There’s push to change the NFL’s overtime rule as owners prepare for annual meetings

Buffalo Bills quarterback Josh Allen (17) runs the ball during the AFC Divisional Round playoff game against the Kansas City Chiefs on January 23, 2022 at Arrowhead Stadium in Kansas City, Missouri .

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NFL owners are preparing for another round of debates over the league’s overtime rules, which have come under new scrutiny after one of the most exciting playoff games in history. There could also be something in the works.

“I think there’s a lot of momentum to have a change,” Atlanta Falcons president and CEO Rich McKay said Friday when discussing the overtime rule.

The NFL will hold its annual meetings in Palm Beach, Florida, from this weekend through Wednesday. The meeting brings together owners, team presidents, coaches and league staff in one place to discuss the operations and business of the game.

NFL commissioner Roger Goodell will be full of inquiries about deals with the league’s media. And there could be minor renewals regarding assets including radio and ticketing rights. Owners of NFL teams will also discuss modifying Rule 16, known as the overtime rule.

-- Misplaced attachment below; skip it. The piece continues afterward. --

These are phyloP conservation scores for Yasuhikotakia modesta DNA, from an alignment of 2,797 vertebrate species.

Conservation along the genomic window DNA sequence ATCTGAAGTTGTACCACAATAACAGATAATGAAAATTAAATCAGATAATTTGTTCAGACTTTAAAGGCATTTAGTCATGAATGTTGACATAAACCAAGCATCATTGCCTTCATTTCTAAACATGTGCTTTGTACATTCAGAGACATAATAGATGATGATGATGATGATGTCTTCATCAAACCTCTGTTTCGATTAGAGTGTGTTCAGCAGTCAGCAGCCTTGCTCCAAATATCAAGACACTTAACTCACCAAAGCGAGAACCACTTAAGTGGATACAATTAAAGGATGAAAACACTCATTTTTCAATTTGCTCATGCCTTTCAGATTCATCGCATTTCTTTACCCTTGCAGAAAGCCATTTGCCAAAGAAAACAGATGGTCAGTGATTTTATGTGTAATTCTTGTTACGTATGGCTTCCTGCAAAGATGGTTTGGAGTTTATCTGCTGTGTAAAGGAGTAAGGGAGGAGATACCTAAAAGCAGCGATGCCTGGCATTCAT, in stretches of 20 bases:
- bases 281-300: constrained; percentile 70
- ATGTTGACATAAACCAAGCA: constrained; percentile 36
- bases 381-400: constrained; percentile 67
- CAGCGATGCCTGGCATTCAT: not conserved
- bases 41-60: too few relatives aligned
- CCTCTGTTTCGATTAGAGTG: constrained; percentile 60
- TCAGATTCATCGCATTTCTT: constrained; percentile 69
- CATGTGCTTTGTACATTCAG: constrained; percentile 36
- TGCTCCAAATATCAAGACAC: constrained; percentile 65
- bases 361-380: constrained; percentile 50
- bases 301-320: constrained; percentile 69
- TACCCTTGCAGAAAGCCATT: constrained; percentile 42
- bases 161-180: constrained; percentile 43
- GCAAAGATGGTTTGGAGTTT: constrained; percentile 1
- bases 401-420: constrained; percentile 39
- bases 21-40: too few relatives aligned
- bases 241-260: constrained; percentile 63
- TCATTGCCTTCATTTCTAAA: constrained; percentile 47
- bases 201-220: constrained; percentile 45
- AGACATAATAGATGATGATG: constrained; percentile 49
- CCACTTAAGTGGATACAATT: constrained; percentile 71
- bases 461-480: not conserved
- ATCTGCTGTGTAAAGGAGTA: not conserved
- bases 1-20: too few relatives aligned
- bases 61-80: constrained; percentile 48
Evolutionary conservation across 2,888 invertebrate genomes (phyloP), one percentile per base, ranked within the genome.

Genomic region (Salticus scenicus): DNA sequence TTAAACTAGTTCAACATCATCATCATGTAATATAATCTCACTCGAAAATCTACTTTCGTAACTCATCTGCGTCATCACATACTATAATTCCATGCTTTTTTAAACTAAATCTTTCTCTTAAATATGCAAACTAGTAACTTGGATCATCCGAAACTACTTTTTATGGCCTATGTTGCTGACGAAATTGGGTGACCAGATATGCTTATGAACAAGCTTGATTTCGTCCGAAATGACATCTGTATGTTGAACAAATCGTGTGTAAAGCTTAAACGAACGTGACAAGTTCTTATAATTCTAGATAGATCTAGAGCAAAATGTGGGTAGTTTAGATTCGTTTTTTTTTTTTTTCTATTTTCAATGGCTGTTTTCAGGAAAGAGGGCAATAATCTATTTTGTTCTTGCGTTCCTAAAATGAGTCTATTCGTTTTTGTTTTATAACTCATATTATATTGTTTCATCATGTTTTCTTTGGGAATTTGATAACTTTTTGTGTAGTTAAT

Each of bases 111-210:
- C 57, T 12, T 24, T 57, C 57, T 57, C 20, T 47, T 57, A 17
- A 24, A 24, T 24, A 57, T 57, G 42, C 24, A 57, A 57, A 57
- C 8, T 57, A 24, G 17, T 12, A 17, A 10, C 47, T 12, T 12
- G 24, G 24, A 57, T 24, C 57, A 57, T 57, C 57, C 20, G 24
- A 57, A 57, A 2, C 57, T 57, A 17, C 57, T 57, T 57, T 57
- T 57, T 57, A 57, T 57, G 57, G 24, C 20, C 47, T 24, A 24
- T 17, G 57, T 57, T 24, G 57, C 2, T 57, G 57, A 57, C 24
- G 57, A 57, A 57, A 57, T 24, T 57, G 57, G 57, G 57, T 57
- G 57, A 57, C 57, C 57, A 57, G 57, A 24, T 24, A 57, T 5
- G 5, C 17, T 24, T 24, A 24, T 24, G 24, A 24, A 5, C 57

The rule allows each team to possess the ball in the extra game unless the kickoff club scores a touchdown. If the initial drive results in a field goal, the opposing team has a chance to tie the score or touchdown to win. And if there is a turnover, the first team to score wins.

The overtime discussions come more than two months after the 2021 NFL playoffs, in which six of the past seven games have been decided by three points or fewer.

The Kansas City Chiefs’ 42-36 victory against the Buffalo Bills in January 2022 came in overtime. The Chiefs scored the opening touchdown and eliminated the Bills from the postseason after a thrilling comeback. Critics of the overtime rule said the Bills should have had a chance to match the Chiefs’ touchdown, resulting in further push to change the rule.

Kansas City Chiefs tight end Travis Kelce (87) reaches for the game-winning reception over Buffalo Bills outside linebacker Matt Milano (58) during the AFC Divisional Round playoff game on Aug. January 2022 at Arrowhead Stadium in Kansas City, Missouri.